In the town hall of Copenhagen sits the astronomical clock of Jens Olsen. This clock is the most accurate non-sub-atomic clock in the world.
It was designed by Jens Olsen and took a total of 50 years to finish the calculations on the eleven components. It took a period of twelve years to construct and put together all 15,448 pieces of the clock. During the construction, Jens fell ill and passed away in 1945 and never saw his creation finished. In 1955 the clock was completed and was started by King Frederik IX and Jens’ granddaughter Brigit Olsen.
The clock has a stainless steel frame and very detailed engravings on it. There was a contest held to decide who would design the exterior of the machinery and the man who won was architect Gunnar Biilmann Peterse. Gunnar’s design won because of it’s stylish yet mechanical feel. The final product is covered in a coat of rhodium because it is acid resistant, harder and more durable than platinum. The back of the clock is completely covered in gold.
The dial on top shows time equation (the difference from local time and solar time), local time in Copenhagen, and solar time. The dial on the left shows time anywhere in the world (a 24-hour clock). The dial on the right shows sunrise and sunset according to local and solar time. On the bottom is the Gregorian calendar (our calendar) which shows year, month, day, and day of the week.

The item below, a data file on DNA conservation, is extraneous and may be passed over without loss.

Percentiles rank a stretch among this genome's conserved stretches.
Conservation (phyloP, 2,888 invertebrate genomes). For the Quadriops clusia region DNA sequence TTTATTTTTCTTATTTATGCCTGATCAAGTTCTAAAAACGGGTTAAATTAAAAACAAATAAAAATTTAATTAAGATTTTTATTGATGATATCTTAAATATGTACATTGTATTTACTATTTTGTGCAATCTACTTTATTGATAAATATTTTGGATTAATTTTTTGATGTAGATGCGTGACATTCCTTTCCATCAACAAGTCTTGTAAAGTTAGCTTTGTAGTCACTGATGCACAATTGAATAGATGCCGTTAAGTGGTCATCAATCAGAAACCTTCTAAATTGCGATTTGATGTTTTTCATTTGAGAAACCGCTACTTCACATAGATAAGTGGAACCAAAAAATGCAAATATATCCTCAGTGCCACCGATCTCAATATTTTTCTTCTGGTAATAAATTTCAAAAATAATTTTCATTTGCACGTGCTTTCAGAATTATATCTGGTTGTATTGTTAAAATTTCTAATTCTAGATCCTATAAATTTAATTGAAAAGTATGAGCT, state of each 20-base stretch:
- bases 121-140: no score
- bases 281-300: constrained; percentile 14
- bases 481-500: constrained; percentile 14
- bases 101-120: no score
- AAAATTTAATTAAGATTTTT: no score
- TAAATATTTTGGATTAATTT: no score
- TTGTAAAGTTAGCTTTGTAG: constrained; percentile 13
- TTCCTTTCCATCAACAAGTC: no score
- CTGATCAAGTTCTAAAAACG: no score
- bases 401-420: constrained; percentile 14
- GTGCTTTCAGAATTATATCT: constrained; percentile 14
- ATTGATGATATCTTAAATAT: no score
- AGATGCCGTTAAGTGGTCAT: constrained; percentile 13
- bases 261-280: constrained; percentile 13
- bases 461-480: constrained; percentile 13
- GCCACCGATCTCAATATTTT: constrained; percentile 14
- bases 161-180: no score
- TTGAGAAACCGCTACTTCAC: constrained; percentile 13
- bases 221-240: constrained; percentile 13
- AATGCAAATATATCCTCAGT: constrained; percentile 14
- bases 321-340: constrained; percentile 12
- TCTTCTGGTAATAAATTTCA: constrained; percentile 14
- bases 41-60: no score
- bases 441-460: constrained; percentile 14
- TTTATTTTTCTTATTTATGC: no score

The top dial Shows 12 hour time 15 degrees east of Greenwich (central European time) in hours, minutes, and seconds. The center consists of five dials:
The Sunday letter (calculates the day of the week on specific dates), the epact (used in determining the date of Easter), the sun circle, the indiction (15-year cycle used to date medieval documents), and the moon circle. At the bottom is a calendar that calculates every phase of the moon and Easter Sunday.
The top dial shows the current map of the stars over Denmark. The left dial shows the geocentric orbit with the Earth as it’s center. The right dial has the orbits of the planets around the sun so you’ll know when to access the demon realm when the planets align. The bottom dial shows the days and years on the Julian calendar.
Of all these gears and parts, the slowest one will take a total of 25,753 YEARS just to rotate once. The fastest gear will take a mere 10 seconds to rotate.
If you are ever in Denmark, you should visit the Jens Olsen astronomical clock because it is interesting to figure out how each piece fits together.